Greetings Bubblers! I hope you’re as excited as we are about the fact that this year’s festival is now less than three weeks away! Join us in a squeal of delight won’t you? Eeeee! To keep your sequential art intake at acceptable levels until then we’ve got some lovely exclusive interviews with some of our awesome guests. Following on from our travels inside some of the small press artists’ studios, these conversations with various professionals who’ll be appearing at this year’s Thought Bubble will be assured to astound and amaze. And various other words beginning with ‘A’.
First off we talked to the excellent Emma Vieceli, a professional illustrator, writer, comic artist, and Thought Bubble veteran whose work on Self Made Hero’s Manga Shakespeare line – as well as for Sweatdrop Studios – is something you really, really should check out post-haste. Emma will also be judging the cosplay competition at this year’s Thought Bubble convention and running a workshop on Sunday 22nd (details on our main programme page). But without much further ado (there’s a pun in there somewhere, I know it!), let us begin…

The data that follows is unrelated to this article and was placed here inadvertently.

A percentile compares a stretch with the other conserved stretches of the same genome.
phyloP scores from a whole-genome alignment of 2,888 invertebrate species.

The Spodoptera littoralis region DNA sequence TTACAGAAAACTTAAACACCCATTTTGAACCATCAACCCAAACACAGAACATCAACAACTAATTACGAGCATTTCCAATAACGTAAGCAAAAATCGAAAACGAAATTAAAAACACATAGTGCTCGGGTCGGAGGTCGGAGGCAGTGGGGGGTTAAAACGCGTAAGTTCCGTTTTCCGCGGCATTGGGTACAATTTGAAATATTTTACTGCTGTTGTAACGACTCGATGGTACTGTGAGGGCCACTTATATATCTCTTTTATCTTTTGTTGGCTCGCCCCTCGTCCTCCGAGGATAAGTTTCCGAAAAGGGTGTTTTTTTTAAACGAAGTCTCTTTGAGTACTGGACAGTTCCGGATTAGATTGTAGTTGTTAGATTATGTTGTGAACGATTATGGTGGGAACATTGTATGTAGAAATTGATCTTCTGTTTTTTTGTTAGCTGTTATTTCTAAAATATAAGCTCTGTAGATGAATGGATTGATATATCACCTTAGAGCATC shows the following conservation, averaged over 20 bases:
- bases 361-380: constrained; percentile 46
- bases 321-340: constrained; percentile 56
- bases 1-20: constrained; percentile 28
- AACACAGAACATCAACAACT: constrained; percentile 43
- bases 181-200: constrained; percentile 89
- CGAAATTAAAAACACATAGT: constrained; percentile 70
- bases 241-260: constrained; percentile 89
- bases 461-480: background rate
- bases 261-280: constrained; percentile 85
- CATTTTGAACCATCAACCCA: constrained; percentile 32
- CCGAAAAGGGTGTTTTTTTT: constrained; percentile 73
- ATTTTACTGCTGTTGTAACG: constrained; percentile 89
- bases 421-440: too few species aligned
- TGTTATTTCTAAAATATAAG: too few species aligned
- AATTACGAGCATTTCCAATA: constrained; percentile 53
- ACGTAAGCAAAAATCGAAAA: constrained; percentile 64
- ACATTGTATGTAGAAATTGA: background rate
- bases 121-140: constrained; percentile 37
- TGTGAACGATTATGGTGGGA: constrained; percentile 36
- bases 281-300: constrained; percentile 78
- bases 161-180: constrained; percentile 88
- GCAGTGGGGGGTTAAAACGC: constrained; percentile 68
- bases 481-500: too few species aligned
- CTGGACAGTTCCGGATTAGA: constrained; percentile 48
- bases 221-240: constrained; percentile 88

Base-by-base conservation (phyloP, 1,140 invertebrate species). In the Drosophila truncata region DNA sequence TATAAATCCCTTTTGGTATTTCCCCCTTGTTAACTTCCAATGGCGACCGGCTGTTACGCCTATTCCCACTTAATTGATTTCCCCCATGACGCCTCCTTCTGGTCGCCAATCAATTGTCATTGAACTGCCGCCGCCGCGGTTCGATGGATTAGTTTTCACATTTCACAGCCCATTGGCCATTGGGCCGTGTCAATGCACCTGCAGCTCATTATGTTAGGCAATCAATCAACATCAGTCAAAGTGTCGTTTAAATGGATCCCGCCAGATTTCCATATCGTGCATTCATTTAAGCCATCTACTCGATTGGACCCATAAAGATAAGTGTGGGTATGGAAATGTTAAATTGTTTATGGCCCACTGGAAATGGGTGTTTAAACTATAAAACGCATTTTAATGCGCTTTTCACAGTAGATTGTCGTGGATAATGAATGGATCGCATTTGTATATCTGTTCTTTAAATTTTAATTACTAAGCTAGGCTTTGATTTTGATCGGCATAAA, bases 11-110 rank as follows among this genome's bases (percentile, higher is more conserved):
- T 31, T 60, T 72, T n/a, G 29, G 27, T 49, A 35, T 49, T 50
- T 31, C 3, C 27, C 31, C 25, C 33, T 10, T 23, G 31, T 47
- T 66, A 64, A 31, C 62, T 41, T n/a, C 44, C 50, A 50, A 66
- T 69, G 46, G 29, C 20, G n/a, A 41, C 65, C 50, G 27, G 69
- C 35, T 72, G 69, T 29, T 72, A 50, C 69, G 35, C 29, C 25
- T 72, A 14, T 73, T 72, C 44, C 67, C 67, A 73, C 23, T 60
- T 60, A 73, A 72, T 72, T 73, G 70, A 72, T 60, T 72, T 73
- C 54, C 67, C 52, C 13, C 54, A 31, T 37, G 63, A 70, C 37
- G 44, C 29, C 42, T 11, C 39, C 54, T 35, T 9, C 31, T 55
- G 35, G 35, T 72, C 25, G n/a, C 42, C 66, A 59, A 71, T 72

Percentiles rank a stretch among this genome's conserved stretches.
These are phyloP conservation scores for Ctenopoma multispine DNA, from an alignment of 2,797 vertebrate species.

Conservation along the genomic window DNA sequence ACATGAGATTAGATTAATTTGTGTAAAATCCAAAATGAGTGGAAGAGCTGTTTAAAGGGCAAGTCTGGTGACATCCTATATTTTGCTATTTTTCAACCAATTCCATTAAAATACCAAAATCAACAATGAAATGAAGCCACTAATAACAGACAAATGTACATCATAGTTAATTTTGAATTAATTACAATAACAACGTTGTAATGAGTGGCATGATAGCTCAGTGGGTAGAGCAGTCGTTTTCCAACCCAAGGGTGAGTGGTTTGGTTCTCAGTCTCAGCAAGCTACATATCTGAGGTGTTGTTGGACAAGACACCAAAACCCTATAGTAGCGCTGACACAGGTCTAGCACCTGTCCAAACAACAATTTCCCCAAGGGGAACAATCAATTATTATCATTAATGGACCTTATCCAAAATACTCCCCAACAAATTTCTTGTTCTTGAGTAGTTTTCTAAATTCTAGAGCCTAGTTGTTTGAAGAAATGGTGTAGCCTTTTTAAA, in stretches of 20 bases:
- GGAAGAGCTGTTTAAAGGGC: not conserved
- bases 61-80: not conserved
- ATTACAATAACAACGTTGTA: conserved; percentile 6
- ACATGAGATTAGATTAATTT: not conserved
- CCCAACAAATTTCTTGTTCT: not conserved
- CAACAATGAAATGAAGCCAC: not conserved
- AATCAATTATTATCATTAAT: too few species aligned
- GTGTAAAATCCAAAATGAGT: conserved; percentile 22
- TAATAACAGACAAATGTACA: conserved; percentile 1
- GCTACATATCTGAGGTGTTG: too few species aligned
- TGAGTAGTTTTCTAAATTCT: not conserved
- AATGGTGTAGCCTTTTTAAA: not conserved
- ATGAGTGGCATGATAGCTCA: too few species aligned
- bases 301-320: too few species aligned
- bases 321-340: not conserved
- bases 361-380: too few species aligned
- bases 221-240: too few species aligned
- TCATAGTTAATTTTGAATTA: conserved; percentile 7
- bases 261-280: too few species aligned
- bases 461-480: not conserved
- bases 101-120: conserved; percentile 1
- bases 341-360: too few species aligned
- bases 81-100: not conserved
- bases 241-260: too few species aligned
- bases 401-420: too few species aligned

Hi Emma, thanks for taking the time to talk to us, first off do you think you could give us a brief idea of how you got into illustration?
I think like most people it wasn’t a conscious decision. I just loved reading comics and watching cartoons as a kid, and started drawing on everything I could. I don’t think it had ever crossed my mind that I’d one day be able to draw comics as a career… So, it really is still a dream come true. I was very lucky to join Sweatdrop as they helped me early on and gave me somewhere to focus my interests. We all just loved making comics. It was (and still is with Sweatdrop) very much a hobby for fun.